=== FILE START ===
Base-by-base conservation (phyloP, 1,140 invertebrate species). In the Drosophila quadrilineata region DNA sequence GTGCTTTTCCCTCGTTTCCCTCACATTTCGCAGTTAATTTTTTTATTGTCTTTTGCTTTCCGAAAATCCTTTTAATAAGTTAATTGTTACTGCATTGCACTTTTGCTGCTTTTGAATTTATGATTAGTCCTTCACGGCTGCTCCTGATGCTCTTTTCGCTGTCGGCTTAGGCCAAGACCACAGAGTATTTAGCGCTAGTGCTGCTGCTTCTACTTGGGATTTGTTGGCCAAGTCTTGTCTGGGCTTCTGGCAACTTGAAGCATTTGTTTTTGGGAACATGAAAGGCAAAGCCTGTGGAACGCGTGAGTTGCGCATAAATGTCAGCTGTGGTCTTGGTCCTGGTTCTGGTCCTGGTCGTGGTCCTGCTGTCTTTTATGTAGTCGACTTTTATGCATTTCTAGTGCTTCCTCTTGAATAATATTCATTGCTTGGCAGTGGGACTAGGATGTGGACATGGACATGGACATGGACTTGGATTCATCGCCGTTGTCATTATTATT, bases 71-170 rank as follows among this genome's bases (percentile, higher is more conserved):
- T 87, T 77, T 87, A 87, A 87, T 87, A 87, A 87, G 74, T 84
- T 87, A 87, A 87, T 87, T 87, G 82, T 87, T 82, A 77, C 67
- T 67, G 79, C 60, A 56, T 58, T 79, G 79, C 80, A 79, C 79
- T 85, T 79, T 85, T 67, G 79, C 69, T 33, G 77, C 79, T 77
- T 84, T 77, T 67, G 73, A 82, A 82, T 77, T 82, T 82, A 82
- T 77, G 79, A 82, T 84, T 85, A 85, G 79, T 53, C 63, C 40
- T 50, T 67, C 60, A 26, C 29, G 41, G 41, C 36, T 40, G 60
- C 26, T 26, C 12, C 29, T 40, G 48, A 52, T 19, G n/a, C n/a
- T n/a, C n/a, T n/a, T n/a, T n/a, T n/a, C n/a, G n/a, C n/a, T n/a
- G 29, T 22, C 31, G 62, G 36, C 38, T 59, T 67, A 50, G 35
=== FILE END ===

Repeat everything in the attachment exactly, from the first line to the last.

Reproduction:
Base-by-base conservation (phyloP, 1,140 invertebrate species). In the Drosophila quadrilineata region DNA sequence GTGCTTTTCCCTCGTTTCCCTCACATTTCGCAGTTAATTTTTTTATTGTCTTTTGCTTTCCGAAAATCCTTTTAATAAGTTAATTGTTACTGCATTGCACTTTTGCTGCTTTTGAATTTATGATTAGTCCTTCACGGCTGCTCCTGATGCTCTTTTCGCTGTCGGCTTAGGCCAAGACCACAGAGTATTTAGCGCTAGTGCTGCTGCTTCTACTTGGGATTTGTTGGCCAAGTCTTGTCTGGGCTTCTGGCAACTTGAAGCATTTGTTTTTGGGAACATGAAAGGCAAAGCCTGTGGAACGCGTGAGTTGCGCATAAATGTCAGCTGTGGTCTTGGTCCTGGTTCTGGTCCTGGTCGTGGTCCTGCTGTCTTTTATGTAGTCGACTTTTATGCATTTCTAGTGCTTCCTCTTGAATAATATTCATTGCTTGGCAGTGGGACTAGGATGTGGACATGGACATGGACATGGACTTGGATTCATCGCCGTTGTCATTATTATT, bases 71-170 rank as follows among this genome's bases (percentile, higher is more conserved):
- T 87, T 77, T 87, A 87, A 87, T 87, A 87, A 87, G 74, T 84
- T 87, A 87, A 87, T 87, T 87, G 82, T 87, T 82, A 77, C 67
- T 67, G 79, C 60, A 56, T 58, T 79, G 79, C 80, A 79, C 79
- T 85, T 79, T 85, T 67, G 79, C 69, T 33, G 77, C 79, T 77
- T 84, T 77, T 67, G 73, A 82, A 82, T 77, T 82, T 82, A 82
- T 77, G 79, A 82, T 84, T 85, A 85, G 79, T 53, C 63, C 40
- T 50, T 67, C 60, A 26, C 29, G 41, G 41, C 36, T 40, G 60
- C 26, T 26, C 12, C 29, T 40, G 48, A 52, T 19, G n/a, C n/a
- T n/a, C n/a, T n/a, T n/a, T n/a, T n/a, C n/a, G n/a, C n/a, T n/a
- G 29, T 22, C 31, G 62, G 36, C 38, T 59, T 67, A 50, G 35